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Africa
The Lions Roar Again
A look back at the 2017 African Cup of Nations shows a growing football industry undermined by ingrained problems
By Ibrahima Mbodj and François Dubé | VOL. 9 March 2017

The Cameroonian players went wild with joy when the referee blew the final whistle, ending the match against their Egyptian opponents with an unexpected 2-1 win. Thus ended the 31st edition of the African Cup of Nations (ACN), which took place in Gabon from January 14 to February 5, 2017.

The Indomitable Lions, as Cameroon's national team is known, beat the Egyptian team and clinched the continental title for the fifth time in their history. The event was truly symbolic for the Lions, who were beaten two times before - in 1986 and 2008 - in the ACN finals against the very same Egyptian football team.

Superior both from a technical and physical point of view, Cameroon, under the leadership of Belgian coach Hugo Broos, finally managed to dispel its ACN "jinx."

But the Lions' resounding triumph hides a more bitter reality of African football. In this year's ACN, as in the previous ones, deeply-ingrained systemic problems once again surfaced, undermining an otherwise fast-growing industry and distracting the players from keeping their eyes on the ball.

Same old issues

Even if the ACN was the occasion of showcasing the prowess of the continent's best players and clubs, it also revealed some long-term issues that were already known to undermine African football, especially at the organizational level.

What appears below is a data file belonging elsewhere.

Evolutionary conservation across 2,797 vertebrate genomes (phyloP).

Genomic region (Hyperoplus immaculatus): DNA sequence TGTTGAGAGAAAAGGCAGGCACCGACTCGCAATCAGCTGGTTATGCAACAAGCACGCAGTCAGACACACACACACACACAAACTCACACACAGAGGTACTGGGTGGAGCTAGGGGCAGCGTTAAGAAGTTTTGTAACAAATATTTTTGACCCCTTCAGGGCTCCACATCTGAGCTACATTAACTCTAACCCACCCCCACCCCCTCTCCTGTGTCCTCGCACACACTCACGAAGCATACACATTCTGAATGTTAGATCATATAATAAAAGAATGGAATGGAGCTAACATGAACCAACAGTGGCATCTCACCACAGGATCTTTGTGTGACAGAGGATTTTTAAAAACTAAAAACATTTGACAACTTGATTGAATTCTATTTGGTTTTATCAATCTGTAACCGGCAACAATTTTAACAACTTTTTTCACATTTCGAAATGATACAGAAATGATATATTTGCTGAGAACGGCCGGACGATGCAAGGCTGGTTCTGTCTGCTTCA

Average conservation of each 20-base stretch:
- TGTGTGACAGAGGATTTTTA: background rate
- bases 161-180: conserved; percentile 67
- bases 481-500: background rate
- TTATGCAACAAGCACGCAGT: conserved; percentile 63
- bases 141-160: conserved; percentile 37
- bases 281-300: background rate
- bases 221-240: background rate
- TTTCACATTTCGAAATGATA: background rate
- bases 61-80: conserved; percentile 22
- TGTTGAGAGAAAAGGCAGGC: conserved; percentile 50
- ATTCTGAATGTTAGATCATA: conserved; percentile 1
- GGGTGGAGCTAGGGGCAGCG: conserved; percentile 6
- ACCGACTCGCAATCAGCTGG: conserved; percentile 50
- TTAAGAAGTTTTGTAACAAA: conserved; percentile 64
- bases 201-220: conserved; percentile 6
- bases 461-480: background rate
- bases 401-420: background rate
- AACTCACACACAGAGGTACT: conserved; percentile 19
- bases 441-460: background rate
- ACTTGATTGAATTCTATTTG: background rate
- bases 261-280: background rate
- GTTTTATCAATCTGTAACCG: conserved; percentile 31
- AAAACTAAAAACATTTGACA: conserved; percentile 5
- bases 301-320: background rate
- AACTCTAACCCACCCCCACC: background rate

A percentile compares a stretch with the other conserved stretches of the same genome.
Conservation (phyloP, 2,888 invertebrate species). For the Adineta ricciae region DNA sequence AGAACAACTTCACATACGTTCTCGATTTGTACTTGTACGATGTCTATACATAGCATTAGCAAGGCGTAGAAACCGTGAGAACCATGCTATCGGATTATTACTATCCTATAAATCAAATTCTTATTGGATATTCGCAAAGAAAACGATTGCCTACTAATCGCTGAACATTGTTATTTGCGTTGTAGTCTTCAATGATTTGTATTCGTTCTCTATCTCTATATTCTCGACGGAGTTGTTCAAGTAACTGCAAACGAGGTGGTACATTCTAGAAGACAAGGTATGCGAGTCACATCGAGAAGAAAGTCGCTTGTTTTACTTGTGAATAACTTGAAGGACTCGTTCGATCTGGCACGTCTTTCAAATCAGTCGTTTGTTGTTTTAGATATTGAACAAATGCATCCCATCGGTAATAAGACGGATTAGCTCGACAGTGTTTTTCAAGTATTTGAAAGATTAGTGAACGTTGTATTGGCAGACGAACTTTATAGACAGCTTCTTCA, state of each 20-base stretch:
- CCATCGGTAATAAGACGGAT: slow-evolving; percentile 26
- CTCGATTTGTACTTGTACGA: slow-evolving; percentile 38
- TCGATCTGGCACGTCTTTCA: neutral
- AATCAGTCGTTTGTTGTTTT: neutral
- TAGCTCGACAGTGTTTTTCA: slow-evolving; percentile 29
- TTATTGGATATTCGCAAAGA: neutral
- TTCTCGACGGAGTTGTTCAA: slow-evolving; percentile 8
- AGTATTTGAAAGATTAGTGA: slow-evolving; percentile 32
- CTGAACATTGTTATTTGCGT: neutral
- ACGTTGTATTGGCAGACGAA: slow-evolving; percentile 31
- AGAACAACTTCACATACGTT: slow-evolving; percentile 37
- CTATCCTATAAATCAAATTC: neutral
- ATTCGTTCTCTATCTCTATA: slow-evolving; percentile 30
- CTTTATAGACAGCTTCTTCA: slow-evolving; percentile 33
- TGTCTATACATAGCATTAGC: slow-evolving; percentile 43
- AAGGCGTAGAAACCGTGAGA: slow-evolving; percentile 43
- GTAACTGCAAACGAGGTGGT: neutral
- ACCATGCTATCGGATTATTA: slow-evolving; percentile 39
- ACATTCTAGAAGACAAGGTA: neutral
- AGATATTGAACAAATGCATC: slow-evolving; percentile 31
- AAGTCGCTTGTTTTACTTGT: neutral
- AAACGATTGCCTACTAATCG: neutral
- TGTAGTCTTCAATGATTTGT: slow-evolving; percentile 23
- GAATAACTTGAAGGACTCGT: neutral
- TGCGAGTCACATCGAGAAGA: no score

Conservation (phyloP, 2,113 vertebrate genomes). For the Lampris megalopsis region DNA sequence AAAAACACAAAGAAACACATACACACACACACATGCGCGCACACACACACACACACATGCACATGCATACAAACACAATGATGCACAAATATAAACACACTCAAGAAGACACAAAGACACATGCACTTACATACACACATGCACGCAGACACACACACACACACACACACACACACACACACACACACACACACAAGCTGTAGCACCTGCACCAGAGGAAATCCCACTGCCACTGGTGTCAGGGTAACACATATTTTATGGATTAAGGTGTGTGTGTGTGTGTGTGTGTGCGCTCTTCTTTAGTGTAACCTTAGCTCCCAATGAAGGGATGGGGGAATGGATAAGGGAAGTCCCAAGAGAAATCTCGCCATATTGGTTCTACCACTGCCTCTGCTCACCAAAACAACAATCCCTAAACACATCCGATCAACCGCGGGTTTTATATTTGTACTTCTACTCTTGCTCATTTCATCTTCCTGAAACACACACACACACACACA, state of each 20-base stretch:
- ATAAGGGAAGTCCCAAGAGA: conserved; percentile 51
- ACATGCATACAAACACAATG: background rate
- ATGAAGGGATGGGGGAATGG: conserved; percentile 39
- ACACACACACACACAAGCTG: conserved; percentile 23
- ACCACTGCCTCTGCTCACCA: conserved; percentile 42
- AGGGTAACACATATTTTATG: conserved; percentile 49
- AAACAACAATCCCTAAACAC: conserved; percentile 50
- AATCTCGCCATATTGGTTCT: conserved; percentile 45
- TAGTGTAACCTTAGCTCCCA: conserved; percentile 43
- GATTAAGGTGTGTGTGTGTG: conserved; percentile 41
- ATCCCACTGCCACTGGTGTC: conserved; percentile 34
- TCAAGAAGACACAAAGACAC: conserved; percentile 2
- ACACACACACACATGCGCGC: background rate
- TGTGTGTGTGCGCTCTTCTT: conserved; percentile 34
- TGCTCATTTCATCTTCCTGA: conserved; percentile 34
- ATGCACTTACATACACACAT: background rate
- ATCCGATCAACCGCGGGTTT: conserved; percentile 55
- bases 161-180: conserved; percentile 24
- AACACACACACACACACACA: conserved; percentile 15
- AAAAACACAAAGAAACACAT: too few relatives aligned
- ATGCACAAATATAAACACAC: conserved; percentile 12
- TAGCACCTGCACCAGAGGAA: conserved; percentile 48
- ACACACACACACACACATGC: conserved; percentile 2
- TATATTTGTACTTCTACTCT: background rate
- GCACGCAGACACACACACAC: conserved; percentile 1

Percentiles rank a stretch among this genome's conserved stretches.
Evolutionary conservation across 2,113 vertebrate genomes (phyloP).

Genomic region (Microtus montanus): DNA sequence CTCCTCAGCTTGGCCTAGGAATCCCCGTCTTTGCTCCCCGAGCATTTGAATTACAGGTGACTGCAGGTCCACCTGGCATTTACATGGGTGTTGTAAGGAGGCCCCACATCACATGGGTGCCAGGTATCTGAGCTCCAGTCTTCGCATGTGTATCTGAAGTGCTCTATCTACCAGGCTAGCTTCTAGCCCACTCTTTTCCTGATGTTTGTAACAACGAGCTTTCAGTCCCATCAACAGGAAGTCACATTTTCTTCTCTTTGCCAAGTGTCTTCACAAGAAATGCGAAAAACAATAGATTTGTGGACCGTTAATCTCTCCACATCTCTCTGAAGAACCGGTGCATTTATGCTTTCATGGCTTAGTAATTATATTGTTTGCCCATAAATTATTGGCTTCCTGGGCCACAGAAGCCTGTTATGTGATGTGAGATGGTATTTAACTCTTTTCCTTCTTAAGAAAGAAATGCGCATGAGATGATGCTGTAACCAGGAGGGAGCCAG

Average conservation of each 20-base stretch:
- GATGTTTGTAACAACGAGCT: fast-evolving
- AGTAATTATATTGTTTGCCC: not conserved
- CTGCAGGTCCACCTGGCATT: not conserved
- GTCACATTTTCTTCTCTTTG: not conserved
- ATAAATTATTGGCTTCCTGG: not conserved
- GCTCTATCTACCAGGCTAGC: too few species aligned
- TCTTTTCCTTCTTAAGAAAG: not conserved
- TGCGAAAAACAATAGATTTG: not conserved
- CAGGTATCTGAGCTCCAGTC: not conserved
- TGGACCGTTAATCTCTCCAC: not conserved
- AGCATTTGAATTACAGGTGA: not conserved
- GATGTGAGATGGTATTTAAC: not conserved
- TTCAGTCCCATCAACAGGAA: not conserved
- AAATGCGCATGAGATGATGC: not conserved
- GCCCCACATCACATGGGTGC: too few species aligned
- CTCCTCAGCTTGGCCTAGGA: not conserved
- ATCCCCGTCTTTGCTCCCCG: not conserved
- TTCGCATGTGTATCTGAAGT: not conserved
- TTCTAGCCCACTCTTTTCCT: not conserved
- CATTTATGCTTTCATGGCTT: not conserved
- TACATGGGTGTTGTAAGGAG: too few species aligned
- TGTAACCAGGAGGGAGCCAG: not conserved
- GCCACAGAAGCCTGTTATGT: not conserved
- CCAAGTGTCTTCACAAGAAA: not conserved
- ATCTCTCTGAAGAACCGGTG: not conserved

In many African countries, football has yet to reach a truly professional level. Philippe Troussier, a former French footballer who has managed many African national teams since 1994, says national football associations' lack of financial resources and disorganization undermine national selection and their team-building ability.

Interviewed by French daily Le Figaro, Troussier said that it is not rare for players to have to personally press their country's political authorities to ensure they get paid their due salary during a competition.

Indeed, such events are common in the world of African football, and similar situations have occurred again at the most recent ACN. On January 7, the Warriors, as the national team of Zimbabwe is known, boycotted a farewell dinner and refused to board their chartered plane in the capital Harare, just hours before the start of the competition. The players demanded higher daily allowances and winning bonuses, which the Zimbabwe Football Association finally accepted, according to Zimbabwean daily Newsday.

Similarly, players of the Democratic Republic of the Congo boycotted a training session on January 13, demanding the payment of bonuses promised but never paid by the Congolese Association Football Federation.

"It's been the same thing for many years. We prepare well to play our matches but at the end of the day, there are always problems with bonuses," team Captain Youssouf Mulumbu told his fans on Facebook.

According to observers, this lack of organization has a negative impact on the performance of national teams. During the most recent ACN, some of the favorite teams - such as defending champion Ivory Coast - were all quickly eliminated from the tournament, to everyone's surprise.

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